While the Northeast and Mid-Atlantic are being assassinated by snowfall, we here in the Midwest are sittin' pretty with perfect broomball weather. But Local Frames has been undergoing a precipitous week, too, with scads of new videos raining down on my inbox. It's been the most prosperous week since the column's re-launch, and honestly, it's a bit of a conundrum.
Though it feels good to have so many established and up-and-coming artists reaching out to us for exposure, the increased submissions also means an increase in videos that had to be cut from the roundup. Some were easy to say no to — like the Kentucky rapper who sent me a video of a freestyle — but most were a laborious decision.
After much examination and duress, I've settled on this handful from Liam Gerard, Graveyard Club, Vicky Emerson, Nick Jordan, and Rick McLean. A sincere thank you to everyone whose name does not appear here. Please keep submitting new local videos!
Liam Gerard — "Ice Skating"
Liam Gerard dropped the video for "Ice Skating" a little while ago, but now that the songwriter is gearing up to release his follow-up video for "Your Name," it's worth revisiting the spare, emotional burn of "Ice Skating" one more time. Like much of music found on Gerard's debut Belle and Music, "Ice Skating" is a piano-driven ballad that oscillates through joy and desperation.
The seething ballet at the center of the video is a dramatic yet apt embodiment of the song's frustration and exalt. Through it all, there's Gerard's mountainous voice, which aches until the very last notes. See Gerard (and maybe cry just a little bit) this Friday at New Century Theatre.
Graveyard Club — "Fire in the Sky"
New-wave musicians aren't exactly known for their rich tans, but that didn't stop local synth rockers Graveyard Club from writing an ode to the sun. "Fire in the Sky," off 2014's Nightingale, combines retro educational videos about the universe with Graveyard Club's soaring vocals and New Order-influenced beats.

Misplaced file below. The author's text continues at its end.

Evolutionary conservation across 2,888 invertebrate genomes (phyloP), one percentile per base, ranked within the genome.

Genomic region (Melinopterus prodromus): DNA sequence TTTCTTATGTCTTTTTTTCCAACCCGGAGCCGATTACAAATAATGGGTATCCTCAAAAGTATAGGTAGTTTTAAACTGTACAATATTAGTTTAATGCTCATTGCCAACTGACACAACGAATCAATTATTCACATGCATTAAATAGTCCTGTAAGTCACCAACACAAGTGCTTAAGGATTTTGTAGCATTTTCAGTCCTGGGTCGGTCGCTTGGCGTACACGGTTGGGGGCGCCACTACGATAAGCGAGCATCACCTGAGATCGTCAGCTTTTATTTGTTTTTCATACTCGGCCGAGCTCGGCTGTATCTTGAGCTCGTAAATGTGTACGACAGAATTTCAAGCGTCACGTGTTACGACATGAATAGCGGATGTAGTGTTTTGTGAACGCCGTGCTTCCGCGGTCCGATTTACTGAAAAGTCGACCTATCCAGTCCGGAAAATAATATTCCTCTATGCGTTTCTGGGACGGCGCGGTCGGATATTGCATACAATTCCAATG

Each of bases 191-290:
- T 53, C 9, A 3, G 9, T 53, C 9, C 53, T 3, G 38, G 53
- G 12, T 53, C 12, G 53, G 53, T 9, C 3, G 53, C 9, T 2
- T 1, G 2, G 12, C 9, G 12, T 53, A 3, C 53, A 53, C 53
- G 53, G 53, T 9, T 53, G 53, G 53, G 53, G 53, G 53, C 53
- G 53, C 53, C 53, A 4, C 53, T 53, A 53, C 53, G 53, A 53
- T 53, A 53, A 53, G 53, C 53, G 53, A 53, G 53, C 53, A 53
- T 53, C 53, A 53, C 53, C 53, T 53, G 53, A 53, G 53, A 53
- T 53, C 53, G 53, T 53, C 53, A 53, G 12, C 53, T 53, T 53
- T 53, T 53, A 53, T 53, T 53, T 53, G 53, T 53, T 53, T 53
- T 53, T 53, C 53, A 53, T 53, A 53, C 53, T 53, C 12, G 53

It's no wonder the Minneapolis brooders were included among Daytrotter's favorite songs of 2015. Graveyard Club have no upcoming shows on the docket, but that's actually good news. These days, they're spending their time in the studio recording a followup album to be out this year.
Vicky Emerson — "Long Gone"
"Before you embark on a journey of revenge, dig two graves." That's ominous epigraph that begins the video for Vicky Emerson's scorned lover ode "Long Gone." The Americana artist then proceeds to hunt down the woman who betrayed her in a grungy old warehouse, leading to an ending just as ominous as the beginning.
Though Emerson celebrated the release of her new LP Wake Me When the Wind Dies Down last night at Icehouse, she's right back at it tonight at Morningside Community Church in Edina playing a free coffeehouse. Also, have you read Youa Vang's Q&A with Emerson? You should. In it, Emerson talks a bit about how having children gave her the confidence to pull off the revenge narrative in "Long Gone."Nick Jordan — "Flavors"
You know that disgusting limestone enclave in Minnehaha Park where dipshit teens carve their names? It's not a very romantic or profound place, but in his new video for "Flavors," soul artist Nick Jordan makes it feel like a sacred space. The video, which features Jordan donning a fuzzy lion costume, is a synthesis of The Lion King and Where the Wild Things Are, a context Jordan uses to explain the loneliness he feels in his singular quest for success in the music industry.
We spoke with the 21-year-old crooner back in October when his debut NJ dropped, and since then, he's been working hard to gain traction in the local scene. This self-directed music video is only the latest evidence that Jordan won't be a no-name much longer. Hopefully you caught his set on Friday at the Dakota, but if not, look for his name on fliers around town.Rick McLean — "St. James"
Duluth has its own version of Flogging Molly in brogued-out singer/songwriter Rick McLean. Showing shades of blues, folk, and punk, McLean's song "St. James" from his 2015 EP Coupla Focal follows the sordid exploits of a fallen saint as he goes about trying to corrupt others while "drinkin' bourbon whiskey" and "snortin' crack cocaine."
There's nothing redeemable about the titular St. James, as evidenced by the disgusted looks he gets while McLean snarls his backstory, but the song itself is a spirited 1:58 that's great conversion fodder for the young artist. It's also much, much better than Flogging Molly.Dream of seeing your video appear in Local Frames? Email writer Jerard Fagerberg at [email protected]
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